On June 23, a youth soccer team from Thailand found themselves trapped in the Tham Luang Cave after heavy rains pinned them inside. 12 boys and their assistant coach had been perched on a ledge inside the cave when two British divers found them on July 2. Four of the boys were rescued on Sunday (July 8) in what was a nine-hour journey through the cave, wading, and climbing through narrow passages and flooding water caused by the rains. Four kilometers down, escaping the cave has become a tall task, not to mention "some of the most extreme conditions ever faced" as described by the divers.

The rain becoming the rescue's worst enemy

It was supposed to be a fun excursion for the Thai soccer team from the Chiang Rai province, but it turned into a nightmare. Even with 90 divers working as a team to ensure the rescuing of each member from the Wild Boar soccer team, it has not been an easy process.

The Chiang Rai province is expecting more rain in the coming days that could increase the water level in the cave and make the trek back to the cave entrance more difficult. Rainfall could potentially seal the cave entrance, making it impossible for the diving team to rescue the remaining boys and coach until October. All would depend on the water levels. The first four boys were able to successfully make it out of the cave easily because the rain stopped on Sunday.

Depending on the amount of rain in the next few days, things could get even more difficult for the 90-person team.

Lack of oxygen

One former Thai Navy SEAL named Saman Gunan ran out of oxygen during the cave rescue mission, after trying to deliver oxygen tanks to the trapped soccer team. He lost consciousness during the trek and eventually died.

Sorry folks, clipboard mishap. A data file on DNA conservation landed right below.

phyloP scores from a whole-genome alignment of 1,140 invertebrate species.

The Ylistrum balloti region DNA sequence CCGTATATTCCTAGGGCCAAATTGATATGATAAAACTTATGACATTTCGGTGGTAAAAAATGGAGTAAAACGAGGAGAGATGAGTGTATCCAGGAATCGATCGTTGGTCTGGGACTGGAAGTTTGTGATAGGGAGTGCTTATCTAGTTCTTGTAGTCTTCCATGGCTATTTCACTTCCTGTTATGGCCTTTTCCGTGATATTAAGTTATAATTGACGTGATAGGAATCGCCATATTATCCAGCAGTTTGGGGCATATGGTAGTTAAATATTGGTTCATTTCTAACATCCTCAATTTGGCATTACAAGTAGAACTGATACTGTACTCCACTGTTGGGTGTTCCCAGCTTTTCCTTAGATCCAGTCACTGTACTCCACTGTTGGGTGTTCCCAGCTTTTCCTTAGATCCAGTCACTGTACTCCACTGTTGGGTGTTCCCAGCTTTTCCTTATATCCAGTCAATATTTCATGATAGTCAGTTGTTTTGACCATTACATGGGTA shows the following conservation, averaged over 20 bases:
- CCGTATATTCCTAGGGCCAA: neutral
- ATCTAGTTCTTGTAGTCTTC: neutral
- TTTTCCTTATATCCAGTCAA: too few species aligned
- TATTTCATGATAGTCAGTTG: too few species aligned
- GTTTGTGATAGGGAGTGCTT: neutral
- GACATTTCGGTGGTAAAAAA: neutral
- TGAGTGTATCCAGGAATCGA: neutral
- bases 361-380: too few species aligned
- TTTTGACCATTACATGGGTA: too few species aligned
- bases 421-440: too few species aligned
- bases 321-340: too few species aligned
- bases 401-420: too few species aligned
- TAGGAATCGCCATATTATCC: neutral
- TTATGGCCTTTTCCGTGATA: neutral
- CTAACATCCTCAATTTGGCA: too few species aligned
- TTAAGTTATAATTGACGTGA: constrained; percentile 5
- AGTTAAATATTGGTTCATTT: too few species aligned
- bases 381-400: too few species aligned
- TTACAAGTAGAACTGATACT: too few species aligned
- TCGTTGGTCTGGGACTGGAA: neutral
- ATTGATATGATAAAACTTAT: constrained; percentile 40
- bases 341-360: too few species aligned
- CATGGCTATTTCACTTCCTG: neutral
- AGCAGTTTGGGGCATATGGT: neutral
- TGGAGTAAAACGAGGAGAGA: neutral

"Oxygen levels (in the cave) have plummeted dangerously to 15 percent," according to Susan Scutti from CNN.

The rate at which the oxygen levels decrease could determine the soccer team's survival. Nausea, vomiting, and confusion are all symptoms of a lack of oxygen. According to the US Department of Labor's Occupational Safety and Health Administration, the "optimal range" of oxygen needed in the air needs to be between 19.5-23.5 percent to maintain normal function.

Carbon dioxide is another factor the team fears that could affect the coach and the boys. The rescue team will continue to provide oxygen tanks for the soccer team, but they hope to bring them home as soon as possible.

A narrow escape

The Tham Luang Cave presents a variety of obstacles for both the divers and the Wild Boar soccer team. The distance is four kilometers to the cave entrance, 2 1/2 miles from where the coach and the boys were found. Some of the children can't swim, making the journey back to the entrance a lot more difficult.

On the way back to the entrance, the most difficult part is a narrow passage called the "T-Junction." This particular area requires divers to take off their air tanks because of the tight space.

Divers, the children, and the coach will have to wade, dive, walk, and climb on the way out. Add to the obstacles the flooding water, and you have a rescue mission that with one slip up in the plan, could cost the remaining lives in the cave.